One of the most beloved and enduring of Japan's mythological creatures, tengu are a fearsome mix of man and crow believed to live secretly in the woods and mountains.

Most depictions of Tengu fall into two broad types. The more common Konoha tengu are mostly human in appearance, but with red skin, phallic noses and expressions twisted into a menacing leer. Strongly associated with Shugendo (mountain asceticism), they are often shown wearing the distinctive hat and robes of the yamabushi, and make frequent appearances in the local legends of mountainous areas where Shugendo practices have taken place, like Yoshino in Nara Prefecture and Mount Mitake on the edge of Tokyo.

Karasu tengu are curiously amphibian in appearance, with beak-like mouths and blue or green skin, sometimes with a red or orange crest like a cockerel's. These surprising features are very likely derived from Karura - originally a Hindu god incorporated into Buddhism as a guardian figure. Although less common than the Konoha type, karasu tengu can sometimes be seen at temples and shrines - in particular at Kasuga Shrine in Nara and Yakuoin Temple on Mount Takao where their image is associated with the war deity Izuna Gongen.

Most likely derived from ancient Chinese legend, the first mention of Tengu in the early eighth century coincides with the spread of Buddhism from China and Korea. At this time, they were largely malevolent creatures said to abduct children in the forests and cause fires in human settlements. By the Kamakura Period, they had begun to appear often in picture scrolls (e-maki) as a satirical device attacking Buddhist monastaries for their vanity and corrupt practices - at that time a source of great hardship for the peasant class.

Much like the kappa, the image of the tengu appears to have softened over time into something more neutral - a force of nature that be peacefully coexisted with if respected and appeased. The great folklorist Miyamoto Tsuneichi recorded that loggers of Mount Ishizuchi in Ehime Prefecture felt the constant presence of the Tengu around them and asked their permission before cutting down any tall trees with wide, high branches that they may choose to sit on. As late as 1860, the Edo government were said to have posted polite notices to tengu asking them to vacate a rural area ahead of a state visit.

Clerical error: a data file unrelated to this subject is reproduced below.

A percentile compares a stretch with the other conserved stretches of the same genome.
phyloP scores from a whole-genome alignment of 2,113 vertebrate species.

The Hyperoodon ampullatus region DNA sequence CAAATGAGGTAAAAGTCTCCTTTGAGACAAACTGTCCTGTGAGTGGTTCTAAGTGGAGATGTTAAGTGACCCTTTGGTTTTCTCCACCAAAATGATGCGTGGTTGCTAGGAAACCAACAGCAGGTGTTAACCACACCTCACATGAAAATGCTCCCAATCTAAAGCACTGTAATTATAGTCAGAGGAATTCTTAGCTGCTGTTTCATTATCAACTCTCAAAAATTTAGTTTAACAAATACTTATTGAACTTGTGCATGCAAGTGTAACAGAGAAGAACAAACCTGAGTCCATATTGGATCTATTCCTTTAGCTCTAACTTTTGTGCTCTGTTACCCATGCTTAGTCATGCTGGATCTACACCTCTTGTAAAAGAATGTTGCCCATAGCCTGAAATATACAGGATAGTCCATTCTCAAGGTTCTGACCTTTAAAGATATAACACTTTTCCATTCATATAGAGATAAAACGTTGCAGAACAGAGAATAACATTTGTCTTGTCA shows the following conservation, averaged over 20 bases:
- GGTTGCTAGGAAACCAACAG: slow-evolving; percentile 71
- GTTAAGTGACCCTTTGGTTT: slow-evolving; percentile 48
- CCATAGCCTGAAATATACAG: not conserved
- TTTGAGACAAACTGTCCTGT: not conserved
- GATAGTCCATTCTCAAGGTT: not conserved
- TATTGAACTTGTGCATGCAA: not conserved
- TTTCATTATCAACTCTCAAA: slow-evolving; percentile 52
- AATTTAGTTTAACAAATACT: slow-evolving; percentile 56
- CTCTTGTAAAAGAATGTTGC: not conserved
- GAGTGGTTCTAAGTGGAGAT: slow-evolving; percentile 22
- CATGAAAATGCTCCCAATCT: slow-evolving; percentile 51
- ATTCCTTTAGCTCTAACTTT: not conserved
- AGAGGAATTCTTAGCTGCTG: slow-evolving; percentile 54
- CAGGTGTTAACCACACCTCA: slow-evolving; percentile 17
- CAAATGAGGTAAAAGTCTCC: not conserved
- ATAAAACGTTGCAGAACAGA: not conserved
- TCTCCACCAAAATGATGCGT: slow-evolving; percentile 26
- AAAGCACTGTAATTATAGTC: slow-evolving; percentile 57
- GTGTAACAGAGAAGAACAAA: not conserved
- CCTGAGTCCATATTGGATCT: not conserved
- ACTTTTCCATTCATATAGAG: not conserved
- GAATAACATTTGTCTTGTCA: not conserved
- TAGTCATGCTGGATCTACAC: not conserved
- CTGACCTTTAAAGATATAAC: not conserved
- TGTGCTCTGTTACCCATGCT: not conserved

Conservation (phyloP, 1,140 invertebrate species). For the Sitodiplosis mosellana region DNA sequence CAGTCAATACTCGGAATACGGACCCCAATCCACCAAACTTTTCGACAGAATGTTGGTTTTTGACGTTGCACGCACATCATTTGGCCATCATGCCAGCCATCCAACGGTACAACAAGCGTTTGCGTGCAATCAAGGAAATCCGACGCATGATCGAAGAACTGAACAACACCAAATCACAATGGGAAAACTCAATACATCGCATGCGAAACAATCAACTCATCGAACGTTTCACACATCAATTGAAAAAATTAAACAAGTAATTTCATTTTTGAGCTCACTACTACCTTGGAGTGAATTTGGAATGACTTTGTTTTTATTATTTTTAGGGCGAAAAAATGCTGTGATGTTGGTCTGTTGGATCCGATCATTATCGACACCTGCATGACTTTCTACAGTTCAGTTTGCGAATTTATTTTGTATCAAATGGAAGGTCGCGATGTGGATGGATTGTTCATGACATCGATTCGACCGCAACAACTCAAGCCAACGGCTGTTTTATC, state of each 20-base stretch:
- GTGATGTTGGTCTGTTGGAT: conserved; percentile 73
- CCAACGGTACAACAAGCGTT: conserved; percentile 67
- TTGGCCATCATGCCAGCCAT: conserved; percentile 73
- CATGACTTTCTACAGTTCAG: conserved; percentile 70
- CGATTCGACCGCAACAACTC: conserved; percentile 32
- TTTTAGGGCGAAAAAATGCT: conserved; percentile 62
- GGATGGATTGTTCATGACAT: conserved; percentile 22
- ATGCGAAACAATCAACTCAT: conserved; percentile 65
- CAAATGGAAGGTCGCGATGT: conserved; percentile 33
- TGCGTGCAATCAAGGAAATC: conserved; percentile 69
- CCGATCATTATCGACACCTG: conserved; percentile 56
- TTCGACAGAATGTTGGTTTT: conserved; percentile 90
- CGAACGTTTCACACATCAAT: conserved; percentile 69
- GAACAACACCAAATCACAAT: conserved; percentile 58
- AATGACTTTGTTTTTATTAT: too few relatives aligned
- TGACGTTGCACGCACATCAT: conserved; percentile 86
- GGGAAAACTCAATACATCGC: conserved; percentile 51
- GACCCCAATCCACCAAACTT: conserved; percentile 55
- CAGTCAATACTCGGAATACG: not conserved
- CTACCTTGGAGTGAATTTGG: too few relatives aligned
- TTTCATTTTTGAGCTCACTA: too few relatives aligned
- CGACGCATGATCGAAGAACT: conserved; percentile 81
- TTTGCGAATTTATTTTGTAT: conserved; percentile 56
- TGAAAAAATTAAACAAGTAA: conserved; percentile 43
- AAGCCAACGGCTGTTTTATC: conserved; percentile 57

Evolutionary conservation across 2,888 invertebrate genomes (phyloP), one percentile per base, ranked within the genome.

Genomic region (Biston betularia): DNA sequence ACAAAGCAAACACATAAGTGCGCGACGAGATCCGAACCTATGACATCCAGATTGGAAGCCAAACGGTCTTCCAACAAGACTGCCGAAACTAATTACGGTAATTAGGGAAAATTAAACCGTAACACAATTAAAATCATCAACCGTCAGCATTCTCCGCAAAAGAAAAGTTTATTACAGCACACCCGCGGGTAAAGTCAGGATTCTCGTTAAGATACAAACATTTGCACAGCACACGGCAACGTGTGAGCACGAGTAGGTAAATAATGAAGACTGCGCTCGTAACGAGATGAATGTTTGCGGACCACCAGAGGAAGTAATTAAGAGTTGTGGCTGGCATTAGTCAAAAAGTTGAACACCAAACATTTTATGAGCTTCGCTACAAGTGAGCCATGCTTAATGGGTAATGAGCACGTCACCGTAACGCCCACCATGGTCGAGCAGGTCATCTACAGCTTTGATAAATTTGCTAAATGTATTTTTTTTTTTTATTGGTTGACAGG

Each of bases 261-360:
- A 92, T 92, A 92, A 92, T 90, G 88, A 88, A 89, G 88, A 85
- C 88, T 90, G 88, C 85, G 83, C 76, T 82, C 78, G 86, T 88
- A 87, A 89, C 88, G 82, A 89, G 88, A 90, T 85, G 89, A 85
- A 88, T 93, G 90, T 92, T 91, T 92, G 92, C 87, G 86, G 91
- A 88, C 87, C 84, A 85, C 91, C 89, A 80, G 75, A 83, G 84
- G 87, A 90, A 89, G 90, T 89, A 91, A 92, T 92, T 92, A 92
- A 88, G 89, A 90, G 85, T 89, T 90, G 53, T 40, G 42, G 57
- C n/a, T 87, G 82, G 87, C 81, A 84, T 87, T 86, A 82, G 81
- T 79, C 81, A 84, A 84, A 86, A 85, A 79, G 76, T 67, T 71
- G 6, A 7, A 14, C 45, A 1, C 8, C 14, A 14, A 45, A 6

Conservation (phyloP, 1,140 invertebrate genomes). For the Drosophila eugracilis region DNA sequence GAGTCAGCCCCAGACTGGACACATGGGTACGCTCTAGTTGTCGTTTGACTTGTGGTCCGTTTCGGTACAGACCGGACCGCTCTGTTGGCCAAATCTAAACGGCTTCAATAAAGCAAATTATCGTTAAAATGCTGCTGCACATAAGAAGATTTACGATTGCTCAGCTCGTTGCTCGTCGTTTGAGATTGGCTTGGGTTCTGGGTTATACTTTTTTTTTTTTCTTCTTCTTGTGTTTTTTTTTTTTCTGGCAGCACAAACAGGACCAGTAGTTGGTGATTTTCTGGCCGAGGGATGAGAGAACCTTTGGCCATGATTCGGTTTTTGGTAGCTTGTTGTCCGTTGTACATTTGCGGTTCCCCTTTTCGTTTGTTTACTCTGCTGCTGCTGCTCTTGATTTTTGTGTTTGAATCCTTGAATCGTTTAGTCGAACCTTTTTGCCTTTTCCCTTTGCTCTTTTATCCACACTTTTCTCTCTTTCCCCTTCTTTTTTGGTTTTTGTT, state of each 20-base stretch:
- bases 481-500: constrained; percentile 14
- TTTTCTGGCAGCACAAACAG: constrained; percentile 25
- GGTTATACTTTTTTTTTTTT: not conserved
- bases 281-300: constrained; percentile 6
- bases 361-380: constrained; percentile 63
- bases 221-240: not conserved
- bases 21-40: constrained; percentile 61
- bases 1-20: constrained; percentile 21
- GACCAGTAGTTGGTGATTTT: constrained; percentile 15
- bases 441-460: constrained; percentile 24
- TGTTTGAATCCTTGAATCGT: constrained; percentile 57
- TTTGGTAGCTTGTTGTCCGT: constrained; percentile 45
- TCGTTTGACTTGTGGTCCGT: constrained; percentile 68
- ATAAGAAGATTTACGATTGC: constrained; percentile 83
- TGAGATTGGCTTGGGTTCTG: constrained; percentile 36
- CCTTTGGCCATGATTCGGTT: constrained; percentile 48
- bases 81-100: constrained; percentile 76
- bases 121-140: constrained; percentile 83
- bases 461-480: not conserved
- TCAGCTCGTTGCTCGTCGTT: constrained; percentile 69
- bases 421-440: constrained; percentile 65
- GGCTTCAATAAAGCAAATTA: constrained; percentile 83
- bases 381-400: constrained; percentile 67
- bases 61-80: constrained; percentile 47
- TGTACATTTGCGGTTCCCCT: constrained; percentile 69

Perhaps the most enduring myth associated with the tengu is that of the otherworldly mentor figure. The oldest and wisest of the tengu was said to be Sojobo, a kind of king in the spirit world who lived on Mount Kurama in the north of Kyoto. His legend became intertwined with that of the famous samurai Minamoto no Yoshitsune, who was forced to spend much of his childhood in exile at a remote monastary on the mountain, and images of the two sparring secretly in the moonlight became a common theme in woodblock prints of the Edo period. This led to something of a trend, with tengu often appearing in the origin stories of famous swordsmen and in martial scrolls (densho).

Today, there are a number of ways for visitors to Japan to delve into the tengu myth. A great place to start is with temples and shrines like Kurama Temple in rural Kyoto, Kasuga Shrine in Nara and Hansobo Shrine in Kamakura where numerous statues and carvings can be seen. The benificial relationship between mankind and the elusive creatures is also celebrated in a number of local festivals, from the Mino Tengu Festival (October 16) at the Saikoji Temple in Osaka, to the Tenkaichi Parade (February 2) in Tokyo's Shimokitazawa neighborhood).